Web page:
Even though Risk Management and Usability Engineering are clearly two separate processes with unique requirements, they are interdependent and must communicate with each other during the entire product lifecycle. Risk Management identifies the risk of a medical device’s potential hazards and provides input to the design requirements. The process determines the likelihood and severity of those potential hazards, analyzing the device’s design, function and manufacture. Usability Engineering identifies and assesses risks associated with using the device. Controls used to develop product and usability specifications are established to mitigate the associated risks. The user interface, operation manual and/or instructions for use play key roles in Usability. Together, they help to ensure safe and effective medical devices are brought to the market. Their implementation takes time and effort, but is well worth the investment if field issues are mitigated.
Here are the first 2 points for successful integration of Risk Management and Usability during the lifecycle:
1. Define strong processes and illustrate the interactions between risk management and usability requirements. Each has its own set of international standardized requirements. Developing quality management system procedures that clearly define how to complete each requirement is essential. While procedures for risk management and usability stand alone, both the processes and the owners need to talk to each other. Ideally, the corresponding inputs and outputs of each process should map to the product development phases the company uses for design controls, including post-market surveillance.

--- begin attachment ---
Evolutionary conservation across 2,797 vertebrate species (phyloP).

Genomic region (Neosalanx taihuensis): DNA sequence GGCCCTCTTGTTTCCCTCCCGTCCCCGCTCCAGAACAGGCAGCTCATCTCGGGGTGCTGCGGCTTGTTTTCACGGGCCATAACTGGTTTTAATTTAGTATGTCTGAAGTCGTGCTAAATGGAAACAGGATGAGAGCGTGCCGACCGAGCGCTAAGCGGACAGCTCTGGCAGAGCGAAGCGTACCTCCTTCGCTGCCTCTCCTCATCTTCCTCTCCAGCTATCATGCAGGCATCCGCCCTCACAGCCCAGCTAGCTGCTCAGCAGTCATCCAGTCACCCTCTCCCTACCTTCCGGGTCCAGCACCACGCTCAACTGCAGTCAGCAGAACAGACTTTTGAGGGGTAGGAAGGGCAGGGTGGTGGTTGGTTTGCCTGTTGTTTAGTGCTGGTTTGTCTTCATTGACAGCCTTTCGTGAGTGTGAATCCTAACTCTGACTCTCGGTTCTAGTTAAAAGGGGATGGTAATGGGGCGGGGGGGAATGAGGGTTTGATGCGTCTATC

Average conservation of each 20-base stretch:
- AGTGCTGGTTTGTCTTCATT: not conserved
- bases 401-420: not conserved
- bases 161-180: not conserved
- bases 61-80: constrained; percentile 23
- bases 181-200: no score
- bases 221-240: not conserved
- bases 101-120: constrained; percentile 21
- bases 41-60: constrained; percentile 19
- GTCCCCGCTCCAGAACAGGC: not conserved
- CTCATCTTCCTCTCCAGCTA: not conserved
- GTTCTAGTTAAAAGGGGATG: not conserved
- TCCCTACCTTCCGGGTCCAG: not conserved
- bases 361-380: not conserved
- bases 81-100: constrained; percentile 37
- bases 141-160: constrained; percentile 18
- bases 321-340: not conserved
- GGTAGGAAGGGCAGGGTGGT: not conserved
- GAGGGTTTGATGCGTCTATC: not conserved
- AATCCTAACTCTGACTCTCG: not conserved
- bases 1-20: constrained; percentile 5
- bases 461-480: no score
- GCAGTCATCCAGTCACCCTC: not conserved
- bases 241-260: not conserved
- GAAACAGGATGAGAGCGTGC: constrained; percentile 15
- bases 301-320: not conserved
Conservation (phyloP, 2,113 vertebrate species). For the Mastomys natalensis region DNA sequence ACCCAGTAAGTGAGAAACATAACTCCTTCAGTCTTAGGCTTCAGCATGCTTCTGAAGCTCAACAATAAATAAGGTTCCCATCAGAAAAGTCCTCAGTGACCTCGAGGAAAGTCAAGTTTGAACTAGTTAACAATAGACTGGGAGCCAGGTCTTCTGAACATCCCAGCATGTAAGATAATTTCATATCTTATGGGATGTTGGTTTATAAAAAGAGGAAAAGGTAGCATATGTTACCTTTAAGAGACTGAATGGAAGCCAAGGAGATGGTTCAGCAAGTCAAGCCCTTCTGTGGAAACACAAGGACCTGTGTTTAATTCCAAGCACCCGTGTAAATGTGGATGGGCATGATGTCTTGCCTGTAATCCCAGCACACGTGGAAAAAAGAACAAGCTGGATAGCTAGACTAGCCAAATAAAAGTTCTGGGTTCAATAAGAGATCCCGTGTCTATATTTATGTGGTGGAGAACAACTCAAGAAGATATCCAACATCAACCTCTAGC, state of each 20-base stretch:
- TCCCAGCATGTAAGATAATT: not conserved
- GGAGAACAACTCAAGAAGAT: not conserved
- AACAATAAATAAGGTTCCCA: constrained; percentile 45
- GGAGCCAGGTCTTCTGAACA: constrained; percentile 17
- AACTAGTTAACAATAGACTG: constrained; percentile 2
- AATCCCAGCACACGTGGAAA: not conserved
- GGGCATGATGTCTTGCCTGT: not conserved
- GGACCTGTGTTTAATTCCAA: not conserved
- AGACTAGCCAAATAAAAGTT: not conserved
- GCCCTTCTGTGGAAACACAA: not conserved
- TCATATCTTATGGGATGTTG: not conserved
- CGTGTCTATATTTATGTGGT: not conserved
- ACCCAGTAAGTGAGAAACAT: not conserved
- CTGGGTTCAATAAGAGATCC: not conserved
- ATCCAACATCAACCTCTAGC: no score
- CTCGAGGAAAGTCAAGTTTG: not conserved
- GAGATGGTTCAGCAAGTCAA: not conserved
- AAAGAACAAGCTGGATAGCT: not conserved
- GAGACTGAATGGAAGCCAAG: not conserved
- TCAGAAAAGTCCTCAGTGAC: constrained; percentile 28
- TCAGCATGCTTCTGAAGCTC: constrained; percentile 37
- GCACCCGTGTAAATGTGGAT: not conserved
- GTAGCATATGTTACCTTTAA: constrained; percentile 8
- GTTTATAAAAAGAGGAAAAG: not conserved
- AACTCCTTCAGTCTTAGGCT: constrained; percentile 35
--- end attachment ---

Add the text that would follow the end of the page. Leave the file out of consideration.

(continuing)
2. Assign clear responsibilities for carrying out risk management and usability activities. The bottom line is that where ownership lies—Marketing, Engineering, Design Assurance, Regulatory, etc.—doesn’t matter, provided it is defined. Communicating roles and expectations is imperative to understanding exactly what is required, who will perform the tasks and when they are due. This concept is simple to grasp, but still many times there is confusion about who should own each process.
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